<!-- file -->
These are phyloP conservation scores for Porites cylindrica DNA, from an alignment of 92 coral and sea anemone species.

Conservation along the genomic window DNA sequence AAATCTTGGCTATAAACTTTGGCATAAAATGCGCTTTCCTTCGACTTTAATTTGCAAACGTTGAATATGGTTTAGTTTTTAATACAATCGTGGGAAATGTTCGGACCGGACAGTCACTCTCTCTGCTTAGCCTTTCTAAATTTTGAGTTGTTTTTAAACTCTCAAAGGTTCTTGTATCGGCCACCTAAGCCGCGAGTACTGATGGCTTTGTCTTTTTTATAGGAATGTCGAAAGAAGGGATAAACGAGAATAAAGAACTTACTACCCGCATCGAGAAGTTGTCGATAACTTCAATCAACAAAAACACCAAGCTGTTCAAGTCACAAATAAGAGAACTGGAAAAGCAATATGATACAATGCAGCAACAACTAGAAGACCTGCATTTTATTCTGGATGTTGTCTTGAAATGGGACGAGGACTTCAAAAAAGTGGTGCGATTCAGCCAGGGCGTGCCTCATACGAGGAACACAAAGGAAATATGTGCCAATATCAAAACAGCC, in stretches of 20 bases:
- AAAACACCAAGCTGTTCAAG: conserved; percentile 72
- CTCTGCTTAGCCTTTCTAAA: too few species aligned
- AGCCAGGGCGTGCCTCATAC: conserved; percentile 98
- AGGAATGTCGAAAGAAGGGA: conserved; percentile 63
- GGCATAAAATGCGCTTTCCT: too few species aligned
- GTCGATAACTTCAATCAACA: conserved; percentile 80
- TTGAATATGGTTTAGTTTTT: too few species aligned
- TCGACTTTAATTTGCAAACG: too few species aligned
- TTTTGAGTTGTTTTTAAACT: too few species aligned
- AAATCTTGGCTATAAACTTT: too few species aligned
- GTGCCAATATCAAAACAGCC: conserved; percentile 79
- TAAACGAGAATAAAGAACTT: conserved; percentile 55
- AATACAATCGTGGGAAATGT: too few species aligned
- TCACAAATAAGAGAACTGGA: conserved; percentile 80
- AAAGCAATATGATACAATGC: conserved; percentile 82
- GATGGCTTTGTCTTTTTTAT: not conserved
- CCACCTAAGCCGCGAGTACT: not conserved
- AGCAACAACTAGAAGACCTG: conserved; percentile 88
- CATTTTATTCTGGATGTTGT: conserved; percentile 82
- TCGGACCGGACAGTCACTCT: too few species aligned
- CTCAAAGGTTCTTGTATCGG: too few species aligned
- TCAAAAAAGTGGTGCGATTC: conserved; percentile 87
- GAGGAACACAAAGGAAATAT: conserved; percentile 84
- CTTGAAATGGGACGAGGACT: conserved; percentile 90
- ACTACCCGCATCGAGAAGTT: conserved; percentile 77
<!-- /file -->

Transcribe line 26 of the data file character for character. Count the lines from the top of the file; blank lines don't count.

- CTTGAAATGGGACGAGGACT: conserved; percentile 90